Erica Harris- Microaggression Panel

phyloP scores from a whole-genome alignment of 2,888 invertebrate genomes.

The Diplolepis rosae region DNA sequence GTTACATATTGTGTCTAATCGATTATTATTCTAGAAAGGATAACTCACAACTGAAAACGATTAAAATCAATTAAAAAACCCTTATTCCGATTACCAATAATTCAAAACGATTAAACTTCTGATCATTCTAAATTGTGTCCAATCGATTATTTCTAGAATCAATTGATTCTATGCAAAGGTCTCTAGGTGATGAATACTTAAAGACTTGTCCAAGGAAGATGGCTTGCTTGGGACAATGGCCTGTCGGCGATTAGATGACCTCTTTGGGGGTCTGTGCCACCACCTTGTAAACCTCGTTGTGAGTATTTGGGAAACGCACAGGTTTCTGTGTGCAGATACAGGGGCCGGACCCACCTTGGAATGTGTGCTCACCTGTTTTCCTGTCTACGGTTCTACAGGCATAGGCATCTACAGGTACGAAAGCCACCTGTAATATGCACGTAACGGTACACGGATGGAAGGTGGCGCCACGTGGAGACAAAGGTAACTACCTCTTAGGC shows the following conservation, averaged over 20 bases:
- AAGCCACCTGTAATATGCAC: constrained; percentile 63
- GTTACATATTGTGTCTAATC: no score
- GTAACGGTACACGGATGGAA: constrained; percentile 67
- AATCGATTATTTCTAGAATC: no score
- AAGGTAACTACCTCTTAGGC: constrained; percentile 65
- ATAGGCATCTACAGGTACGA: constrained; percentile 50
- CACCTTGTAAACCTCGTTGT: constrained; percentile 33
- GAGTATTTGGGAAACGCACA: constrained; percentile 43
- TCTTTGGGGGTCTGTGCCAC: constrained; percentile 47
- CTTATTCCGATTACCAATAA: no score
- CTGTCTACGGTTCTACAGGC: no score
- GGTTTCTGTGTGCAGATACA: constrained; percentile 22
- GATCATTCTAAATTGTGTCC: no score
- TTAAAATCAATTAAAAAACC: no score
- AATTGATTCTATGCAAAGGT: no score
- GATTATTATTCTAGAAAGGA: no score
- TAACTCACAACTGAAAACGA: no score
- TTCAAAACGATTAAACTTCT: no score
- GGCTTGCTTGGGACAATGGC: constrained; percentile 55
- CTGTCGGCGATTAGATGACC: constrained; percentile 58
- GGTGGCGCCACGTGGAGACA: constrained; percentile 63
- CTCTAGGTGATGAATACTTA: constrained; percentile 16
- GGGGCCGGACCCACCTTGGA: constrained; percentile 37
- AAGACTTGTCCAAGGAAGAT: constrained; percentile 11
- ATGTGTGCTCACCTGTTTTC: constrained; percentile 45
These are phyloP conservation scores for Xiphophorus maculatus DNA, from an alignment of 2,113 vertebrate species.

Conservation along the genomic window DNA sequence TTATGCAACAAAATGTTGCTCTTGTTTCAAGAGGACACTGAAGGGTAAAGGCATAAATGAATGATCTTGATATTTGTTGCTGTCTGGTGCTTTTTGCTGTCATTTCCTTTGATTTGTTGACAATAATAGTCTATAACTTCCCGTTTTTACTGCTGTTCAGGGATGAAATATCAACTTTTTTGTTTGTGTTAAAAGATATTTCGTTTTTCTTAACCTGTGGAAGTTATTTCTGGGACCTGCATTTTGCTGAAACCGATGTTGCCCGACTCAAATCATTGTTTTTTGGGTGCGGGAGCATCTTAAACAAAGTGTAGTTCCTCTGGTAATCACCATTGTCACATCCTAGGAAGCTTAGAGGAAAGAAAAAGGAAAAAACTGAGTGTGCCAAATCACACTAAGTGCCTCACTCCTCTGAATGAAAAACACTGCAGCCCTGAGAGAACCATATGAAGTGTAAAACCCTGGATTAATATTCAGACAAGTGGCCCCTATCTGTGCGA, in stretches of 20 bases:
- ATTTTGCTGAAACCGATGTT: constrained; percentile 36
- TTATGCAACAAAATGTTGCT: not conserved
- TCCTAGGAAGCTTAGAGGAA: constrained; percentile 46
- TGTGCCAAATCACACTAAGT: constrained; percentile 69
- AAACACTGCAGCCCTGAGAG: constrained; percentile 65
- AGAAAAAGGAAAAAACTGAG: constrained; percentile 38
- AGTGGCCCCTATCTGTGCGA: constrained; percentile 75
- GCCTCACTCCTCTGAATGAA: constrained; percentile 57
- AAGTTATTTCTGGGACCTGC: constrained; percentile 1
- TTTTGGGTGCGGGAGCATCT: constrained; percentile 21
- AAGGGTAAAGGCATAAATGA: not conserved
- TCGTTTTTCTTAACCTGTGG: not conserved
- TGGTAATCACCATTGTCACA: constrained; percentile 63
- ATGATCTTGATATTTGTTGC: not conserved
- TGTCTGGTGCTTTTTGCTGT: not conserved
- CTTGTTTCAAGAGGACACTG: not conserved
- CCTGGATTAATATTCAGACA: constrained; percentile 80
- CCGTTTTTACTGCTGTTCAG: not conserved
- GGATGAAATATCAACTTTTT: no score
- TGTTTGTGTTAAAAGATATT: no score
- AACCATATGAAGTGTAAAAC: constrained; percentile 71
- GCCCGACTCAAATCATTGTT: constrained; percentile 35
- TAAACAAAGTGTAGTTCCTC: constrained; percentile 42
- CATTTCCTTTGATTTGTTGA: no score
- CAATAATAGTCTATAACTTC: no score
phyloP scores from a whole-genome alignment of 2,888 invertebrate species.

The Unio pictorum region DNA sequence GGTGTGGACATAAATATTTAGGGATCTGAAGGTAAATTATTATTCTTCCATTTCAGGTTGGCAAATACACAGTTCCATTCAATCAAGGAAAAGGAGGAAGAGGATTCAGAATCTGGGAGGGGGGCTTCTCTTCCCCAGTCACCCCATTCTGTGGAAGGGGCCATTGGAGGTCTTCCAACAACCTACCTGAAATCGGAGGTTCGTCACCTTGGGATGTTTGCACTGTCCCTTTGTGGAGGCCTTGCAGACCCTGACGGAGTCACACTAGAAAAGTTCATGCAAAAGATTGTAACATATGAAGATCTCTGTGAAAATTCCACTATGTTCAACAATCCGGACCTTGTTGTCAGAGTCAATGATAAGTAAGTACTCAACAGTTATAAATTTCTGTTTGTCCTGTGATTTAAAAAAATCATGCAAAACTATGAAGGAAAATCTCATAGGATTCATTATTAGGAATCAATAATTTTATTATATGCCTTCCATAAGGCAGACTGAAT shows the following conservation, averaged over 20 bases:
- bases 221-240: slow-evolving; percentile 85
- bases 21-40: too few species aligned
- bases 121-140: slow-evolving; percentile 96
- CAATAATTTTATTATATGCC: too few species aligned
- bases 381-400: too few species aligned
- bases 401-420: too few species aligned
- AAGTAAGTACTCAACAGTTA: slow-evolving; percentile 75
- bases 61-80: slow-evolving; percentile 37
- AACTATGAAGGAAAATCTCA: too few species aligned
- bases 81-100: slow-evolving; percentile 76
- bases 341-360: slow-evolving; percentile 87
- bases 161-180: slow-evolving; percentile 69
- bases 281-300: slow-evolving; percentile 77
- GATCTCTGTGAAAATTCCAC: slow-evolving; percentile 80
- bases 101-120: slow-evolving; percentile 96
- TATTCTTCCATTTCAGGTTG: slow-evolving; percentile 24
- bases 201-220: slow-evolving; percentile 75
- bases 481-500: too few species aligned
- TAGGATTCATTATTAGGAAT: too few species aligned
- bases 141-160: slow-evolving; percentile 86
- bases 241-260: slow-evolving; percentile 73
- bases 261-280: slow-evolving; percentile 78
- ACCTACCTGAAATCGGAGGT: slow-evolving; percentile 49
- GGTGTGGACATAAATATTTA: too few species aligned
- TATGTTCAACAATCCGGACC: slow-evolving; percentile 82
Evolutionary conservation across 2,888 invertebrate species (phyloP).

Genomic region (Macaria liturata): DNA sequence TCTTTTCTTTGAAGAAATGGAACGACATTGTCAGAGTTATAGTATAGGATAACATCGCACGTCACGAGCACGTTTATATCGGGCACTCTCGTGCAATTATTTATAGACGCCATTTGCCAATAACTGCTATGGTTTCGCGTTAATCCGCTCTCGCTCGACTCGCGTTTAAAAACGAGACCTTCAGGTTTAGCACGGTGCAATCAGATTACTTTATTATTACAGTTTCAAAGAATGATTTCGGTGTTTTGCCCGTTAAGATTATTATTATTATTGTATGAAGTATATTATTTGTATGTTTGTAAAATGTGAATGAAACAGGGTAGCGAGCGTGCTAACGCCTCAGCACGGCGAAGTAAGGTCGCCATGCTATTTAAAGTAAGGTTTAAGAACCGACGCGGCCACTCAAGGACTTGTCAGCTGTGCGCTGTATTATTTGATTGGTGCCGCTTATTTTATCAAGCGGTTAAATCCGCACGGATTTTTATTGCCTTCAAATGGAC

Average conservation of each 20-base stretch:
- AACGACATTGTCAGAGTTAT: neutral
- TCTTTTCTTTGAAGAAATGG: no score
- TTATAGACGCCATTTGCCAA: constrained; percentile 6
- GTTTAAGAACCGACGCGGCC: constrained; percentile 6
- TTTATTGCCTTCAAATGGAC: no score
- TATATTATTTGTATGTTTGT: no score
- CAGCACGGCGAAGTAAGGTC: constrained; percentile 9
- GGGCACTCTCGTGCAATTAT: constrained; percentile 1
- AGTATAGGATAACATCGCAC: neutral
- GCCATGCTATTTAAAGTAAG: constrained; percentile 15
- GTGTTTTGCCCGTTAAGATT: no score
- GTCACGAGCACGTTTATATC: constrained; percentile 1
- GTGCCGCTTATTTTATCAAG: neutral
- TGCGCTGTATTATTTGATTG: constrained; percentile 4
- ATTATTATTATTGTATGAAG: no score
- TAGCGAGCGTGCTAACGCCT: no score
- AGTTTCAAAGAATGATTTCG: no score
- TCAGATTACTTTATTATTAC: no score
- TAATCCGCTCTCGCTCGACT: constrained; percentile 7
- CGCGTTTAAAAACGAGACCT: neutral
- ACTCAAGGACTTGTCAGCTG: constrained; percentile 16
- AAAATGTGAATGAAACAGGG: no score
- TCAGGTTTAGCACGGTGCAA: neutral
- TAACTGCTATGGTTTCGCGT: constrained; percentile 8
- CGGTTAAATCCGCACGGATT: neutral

The microaggression panel explained more about microaggressions and made pertinent points about the topic. One was that microaggressions are almost like mosquito bites, and they accumulate over time. One may not make a large impact, but as they accumulate they become more painful. Everyone is different, and you do not know how someone may be affected by what is said. It is important to think through what you are going to say and be knowledgeable of how it may affect others. Another point is about being a bystander. If you are a bystander seeing a microaggression occur, stand up and say something. You should not dismiss it because addressing it will make the person more knowledgeable about what they are saying and how it may affect others. It will also show the victim that they are heard and not being looked over or dismissed. The microaggression panel did a very good job describing microaggressions and how it may affect people differently. I liked how the panel was composed of students because microaggressions are a large problem on college campuses, and they pointed out how important it is to stand up when hearing the microaggressions and how it may affect people differently. 

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